Tubal Patency Scan – HYCOSY
If you are undergoing a fertility evaluation, your doctor will order an ultrasound to assess the overall condition of your uterus, fallopian tubes and ovary.
Hysterosalpingo-contrast-sonography (HYCOSY) is a transvaginal ultrasound technique. This procedure is part of the work up for infertility in conjunction with other tests for both you and your partner. This test checks for fallopian tube blockage or patency (being open).
It is advisable to book for this procedure within the first 10 days of your menstrual cycle.
It is not uncommon for patients with problems of infertility to fall pregnant while you are under investigations hence a urinary pregnancy test is recommended on the day of the test. Pain killers eg Naprogesic, Ponstan or Panadol (taken in the prescribed dosage) are recommended at least an hour before as the procedure can cause abdominal cramps.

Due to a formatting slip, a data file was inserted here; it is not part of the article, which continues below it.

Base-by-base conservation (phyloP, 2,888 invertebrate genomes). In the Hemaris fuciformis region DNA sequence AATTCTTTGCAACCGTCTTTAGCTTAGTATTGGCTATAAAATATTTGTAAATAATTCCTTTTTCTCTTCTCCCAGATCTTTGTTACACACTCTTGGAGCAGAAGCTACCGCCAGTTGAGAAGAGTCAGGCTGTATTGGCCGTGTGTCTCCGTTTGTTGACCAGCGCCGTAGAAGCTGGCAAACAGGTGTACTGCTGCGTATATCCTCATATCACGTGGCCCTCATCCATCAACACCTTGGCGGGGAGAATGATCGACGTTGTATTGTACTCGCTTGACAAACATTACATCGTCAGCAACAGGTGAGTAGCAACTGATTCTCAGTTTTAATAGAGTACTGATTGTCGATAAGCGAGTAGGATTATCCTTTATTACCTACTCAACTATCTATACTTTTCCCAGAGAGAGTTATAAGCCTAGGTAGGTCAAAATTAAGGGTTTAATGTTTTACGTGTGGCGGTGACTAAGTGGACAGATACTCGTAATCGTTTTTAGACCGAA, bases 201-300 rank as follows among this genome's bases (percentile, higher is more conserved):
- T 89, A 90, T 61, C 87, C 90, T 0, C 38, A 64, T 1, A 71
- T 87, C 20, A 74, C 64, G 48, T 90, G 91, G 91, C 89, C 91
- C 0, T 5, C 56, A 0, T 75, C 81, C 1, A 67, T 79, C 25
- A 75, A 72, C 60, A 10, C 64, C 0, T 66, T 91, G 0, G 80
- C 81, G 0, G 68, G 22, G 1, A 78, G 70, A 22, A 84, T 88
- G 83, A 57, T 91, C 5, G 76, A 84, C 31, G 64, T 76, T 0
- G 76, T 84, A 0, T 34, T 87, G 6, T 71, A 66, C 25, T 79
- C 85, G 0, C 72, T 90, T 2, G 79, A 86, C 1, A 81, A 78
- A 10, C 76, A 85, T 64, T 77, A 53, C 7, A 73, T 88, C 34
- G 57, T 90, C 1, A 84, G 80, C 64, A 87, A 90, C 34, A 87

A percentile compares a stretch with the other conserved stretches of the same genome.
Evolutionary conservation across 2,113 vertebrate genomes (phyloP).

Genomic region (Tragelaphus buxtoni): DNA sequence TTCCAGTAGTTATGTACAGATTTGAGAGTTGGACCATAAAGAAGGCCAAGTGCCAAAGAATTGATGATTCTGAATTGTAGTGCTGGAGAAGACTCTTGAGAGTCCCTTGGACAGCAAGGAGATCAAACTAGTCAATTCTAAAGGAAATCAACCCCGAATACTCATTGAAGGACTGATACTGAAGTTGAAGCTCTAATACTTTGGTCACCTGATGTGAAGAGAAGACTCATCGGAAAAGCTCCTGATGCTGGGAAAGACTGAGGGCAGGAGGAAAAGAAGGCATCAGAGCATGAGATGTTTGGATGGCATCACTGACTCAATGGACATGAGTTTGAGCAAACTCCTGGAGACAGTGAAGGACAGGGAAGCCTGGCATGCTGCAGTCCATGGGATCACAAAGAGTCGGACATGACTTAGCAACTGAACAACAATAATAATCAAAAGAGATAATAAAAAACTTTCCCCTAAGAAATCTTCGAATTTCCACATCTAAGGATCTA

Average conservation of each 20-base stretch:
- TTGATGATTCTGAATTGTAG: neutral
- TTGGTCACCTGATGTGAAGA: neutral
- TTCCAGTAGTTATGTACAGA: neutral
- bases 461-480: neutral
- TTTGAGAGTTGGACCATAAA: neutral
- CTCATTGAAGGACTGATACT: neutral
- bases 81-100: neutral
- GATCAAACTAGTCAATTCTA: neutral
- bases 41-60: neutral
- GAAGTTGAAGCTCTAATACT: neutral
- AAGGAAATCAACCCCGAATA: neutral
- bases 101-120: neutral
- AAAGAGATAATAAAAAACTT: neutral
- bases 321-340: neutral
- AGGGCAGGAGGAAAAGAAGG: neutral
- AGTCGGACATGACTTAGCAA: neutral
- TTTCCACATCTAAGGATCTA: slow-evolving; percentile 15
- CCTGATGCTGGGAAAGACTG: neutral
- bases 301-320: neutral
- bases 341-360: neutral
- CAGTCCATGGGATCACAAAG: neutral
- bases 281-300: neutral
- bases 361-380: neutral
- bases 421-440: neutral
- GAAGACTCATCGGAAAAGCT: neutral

You will be asked to empty your bladder before the procedure and will put on a gown.
This procedure involves transvaginal scanning, insertion of speculum, exposure of cervix and passage of small catheter with a small balloon into the womb. Through this small catheter, a clear solution is injected into the womb which enables its outline to be demonstrated in both 2D and 3D. This is followed by the injection of a contrast solution. While the contrast solution is flowing through the womb and fallopian tubes, ultrasound images are taken simultaneously to check on tubal patency.
The procedure takes a few minutes, but we do advise that you allow for at least an hour from the time you come in to the time you leave. You can drive yourself home but preferably having someone to drive you back is advisable. The contrast will continue leaking for a while, hence wearing a pad after the procedure is recommended.
HYCOSY is safe and well tolerated, but like all medical procedures, it has risks eg pelvic infection. Symptoms such as unusual vaginal discharge, severe lower abdominal pain, fever and feeling unwell following the procedure need to be reported to your doctor.